Anybody who's ever seen a shot of women in a spa knows that cucumbers on eyes are meant to be the go-to remedy for under-eye puffiness. (Also, it looks delicious.) But what actually causes puffiness or dark circles under the eye — and is it a sign of anything more sinister? The answer, it turns out, isn't just "tiredness," no matter what your mother or facialist tells you. Bags and dark circles are a complex thing, and they depend on heredity, hormones, diet, water retention, and fat in your eye sockets. No, really.
Oh, and by the way, bags and dark circles aren't a "beauty sin," no matter what anybody tells you. Hell, if you work a high-stress job, they're likely seen as badges of honor, proof that you're pulling your weight. And they're associated with age, which we should frankly all embrace a bit more (wisdom, grace, looking like Helen Mirren, etc). But if you really want to see them go, understanding the science behind them is going to be the key to depleting them.
Here are seven facts about eye bags and coloration under the eyes that may come in useful the next time somebody makes a crack about how "haggard" you look. "Actually, it's lymphatic fluid retention in my eye socket fat as a result of hormonal changes, and I look chic, thanks very much."
Eye Bags Are Caused By Drooping Eye Fat
We don't habitually associate eyes with fat, but there's a layer around your eyes to keep them moving smoothly and protect them from force or problems. In technical terms, it's called orbital fat, and it lines your eye socket like a cushion, which is why your eyeball doesn't feel like it's grating against bone every time you look at something. *Shudder*
This fat tends to migrate southward, into the area under your eye, with age, because years of gravity mean that the muscles and collagen around it are weaker and less likely to hold it in place. Once there, it can be targeted by fluid that swells its cells; fatty tissue tends to be pretty vulnerable to swelling like that.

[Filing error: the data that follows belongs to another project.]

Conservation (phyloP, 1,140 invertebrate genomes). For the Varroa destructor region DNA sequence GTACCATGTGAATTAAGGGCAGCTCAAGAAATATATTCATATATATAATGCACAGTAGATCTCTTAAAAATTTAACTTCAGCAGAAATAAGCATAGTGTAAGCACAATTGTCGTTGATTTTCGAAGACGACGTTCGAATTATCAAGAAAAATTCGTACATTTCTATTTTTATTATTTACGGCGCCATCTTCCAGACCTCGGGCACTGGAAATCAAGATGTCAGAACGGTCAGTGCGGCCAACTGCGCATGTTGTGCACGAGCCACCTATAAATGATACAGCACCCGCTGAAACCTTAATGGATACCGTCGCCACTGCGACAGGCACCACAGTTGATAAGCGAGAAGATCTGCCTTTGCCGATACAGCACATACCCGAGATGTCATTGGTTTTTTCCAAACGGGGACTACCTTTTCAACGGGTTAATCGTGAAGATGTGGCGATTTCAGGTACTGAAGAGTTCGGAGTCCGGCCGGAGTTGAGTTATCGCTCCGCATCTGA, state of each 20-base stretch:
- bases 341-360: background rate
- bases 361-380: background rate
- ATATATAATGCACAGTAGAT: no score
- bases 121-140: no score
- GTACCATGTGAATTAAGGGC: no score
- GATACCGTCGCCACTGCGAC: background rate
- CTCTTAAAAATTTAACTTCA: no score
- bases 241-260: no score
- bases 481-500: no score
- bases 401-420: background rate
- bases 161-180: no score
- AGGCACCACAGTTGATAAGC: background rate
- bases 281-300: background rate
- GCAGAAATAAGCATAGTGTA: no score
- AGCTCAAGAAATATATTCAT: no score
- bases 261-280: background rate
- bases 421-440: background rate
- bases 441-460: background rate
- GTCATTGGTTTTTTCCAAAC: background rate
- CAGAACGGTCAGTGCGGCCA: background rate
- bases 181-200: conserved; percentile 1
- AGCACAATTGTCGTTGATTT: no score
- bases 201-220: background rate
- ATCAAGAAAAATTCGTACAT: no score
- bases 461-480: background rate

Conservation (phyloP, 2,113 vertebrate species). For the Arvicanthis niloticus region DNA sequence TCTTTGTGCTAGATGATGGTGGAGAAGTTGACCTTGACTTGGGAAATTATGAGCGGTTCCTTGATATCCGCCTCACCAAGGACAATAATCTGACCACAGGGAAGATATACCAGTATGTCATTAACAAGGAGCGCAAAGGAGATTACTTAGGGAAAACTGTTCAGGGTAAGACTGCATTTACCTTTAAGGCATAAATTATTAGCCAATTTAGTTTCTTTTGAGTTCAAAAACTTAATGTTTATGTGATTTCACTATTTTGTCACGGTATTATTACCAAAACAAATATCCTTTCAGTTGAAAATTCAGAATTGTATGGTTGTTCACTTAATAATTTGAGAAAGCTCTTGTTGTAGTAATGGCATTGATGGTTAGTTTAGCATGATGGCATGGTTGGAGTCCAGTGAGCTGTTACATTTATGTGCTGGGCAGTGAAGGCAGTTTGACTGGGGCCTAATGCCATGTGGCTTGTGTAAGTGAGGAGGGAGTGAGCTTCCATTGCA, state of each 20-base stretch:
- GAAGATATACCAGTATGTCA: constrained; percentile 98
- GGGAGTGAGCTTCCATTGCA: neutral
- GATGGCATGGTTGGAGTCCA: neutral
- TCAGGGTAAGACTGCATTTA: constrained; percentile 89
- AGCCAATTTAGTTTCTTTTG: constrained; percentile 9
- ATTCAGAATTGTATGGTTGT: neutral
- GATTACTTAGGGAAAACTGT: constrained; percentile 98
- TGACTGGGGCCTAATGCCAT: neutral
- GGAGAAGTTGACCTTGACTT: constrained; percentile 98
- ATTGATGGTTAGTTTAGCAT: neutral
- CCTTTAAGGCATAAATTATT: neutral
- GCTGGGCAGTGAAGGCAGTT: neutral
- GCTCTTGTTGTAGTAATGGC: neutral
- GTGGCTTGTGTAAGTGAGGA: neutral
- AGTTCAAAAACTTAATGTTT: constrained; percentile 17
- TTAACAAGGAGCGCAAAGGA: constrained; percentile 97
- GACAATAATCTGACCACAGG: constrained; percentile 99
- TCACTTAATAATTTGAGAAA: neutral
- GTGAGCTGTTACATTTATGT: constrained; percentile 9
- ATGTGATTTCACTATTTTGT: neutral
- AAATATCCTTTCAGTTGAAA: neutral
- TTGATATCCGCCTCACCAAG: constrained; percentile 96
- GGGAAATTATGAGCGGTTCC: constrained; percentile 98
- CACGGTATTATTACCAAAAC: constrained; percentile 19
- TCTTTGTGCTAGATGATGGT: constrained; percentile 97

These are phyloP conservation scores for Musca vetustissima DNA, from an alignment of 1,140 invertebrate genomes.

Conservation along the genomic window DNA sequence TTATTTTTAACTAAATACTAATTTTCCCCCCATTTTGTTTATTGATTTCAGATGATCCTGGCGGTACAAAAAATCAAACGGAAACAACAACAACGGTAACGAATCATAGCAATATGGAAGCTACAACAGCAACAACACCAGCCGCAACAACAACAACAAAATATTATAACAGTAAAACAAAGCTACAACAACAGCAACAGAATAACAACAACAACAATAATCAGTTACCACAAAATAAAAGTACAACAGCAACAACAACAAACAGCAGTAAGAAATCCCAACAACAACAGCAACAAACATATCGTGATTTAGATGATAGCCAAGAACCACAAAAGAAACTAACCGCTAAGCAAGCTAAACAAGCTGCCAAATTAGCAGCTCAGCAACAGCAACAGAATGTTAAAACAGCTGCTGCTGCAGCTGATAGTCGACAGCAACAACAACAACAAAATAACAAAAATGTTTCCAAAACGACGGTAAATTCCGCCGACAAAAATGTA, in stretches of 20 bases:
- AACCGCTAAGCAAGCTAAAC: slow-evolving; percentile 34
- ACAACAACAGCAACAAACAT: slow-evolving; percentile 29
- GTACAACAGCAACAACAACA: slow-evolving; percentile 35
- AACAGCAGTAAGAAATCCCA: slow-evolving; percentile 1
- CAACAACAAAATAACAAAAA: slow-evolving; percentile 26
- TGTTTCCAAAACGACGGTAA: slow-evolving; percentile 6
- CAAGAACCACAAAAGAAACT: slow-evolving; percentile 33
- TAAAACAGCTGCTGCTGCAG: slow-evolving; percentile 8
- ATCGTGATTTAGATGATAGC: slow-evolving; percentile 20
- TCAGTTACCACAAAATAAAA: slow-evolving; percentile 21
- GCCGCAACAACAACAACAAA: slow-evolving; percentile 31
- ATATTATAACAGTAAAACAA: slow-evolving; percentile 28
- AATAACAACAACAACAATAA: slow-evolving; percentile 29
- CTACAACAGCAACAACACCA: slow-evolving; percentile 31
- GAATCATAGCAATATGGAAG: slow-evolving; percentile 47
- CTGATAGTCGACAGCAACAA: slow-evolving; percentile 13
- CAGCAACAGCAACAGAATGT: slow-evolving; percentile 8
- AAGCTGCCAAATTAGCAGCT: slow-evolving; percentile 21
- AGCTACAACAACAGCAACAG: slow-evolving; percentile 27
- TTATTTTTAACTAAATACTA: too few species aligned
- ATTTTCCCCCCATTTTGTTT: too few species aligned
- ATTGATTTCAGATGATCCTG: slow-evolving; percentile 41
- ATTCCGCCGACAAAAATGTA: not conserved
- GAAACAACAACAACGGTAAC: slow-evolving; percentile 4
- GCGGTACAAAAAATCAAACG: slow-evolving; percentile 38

Bags Can Be Worsened By Salt, Allergies, And Poor Skin Care
The water retention under the eyes is also known as lymphatic fluid. It's a product of the body's lymphatic system, which drains off toxins and transports lymphatic fluid (a combination of water and white blood cells) around the body to fight off infection. This liquid is what ends up pooled under the eyes in the fat cells, and there are certain things that seem to exacerbate it.
Salt, obviously, makes the body keen to retain fluid, which means that you're more likely to get under-eye bags on a salt-rich diet. Allergies also set them off, because of nasal and sinus congestion interrupting the natural flow of fluids around the face. Interestingly, if you use the wrong skin care products around your eyes, you may actually make the problem worse: products that encourage fluid retention for "plumpness" will just keep the water sitting there. No bueno.
Bags Can Be More Pronounced During Your Period
The female body often seems to retain more water around the beginning of the menstrual cycle. Most of us experience this in a sudden rise in weight or shape; however, the fat under the eyes will likely experience it, too. The science behind this is still being developed, but it seems pretty clear that hormonal shifts, particularly in estradiol and progesterone, affect the body's fluid regulation, causing cells to retain more water.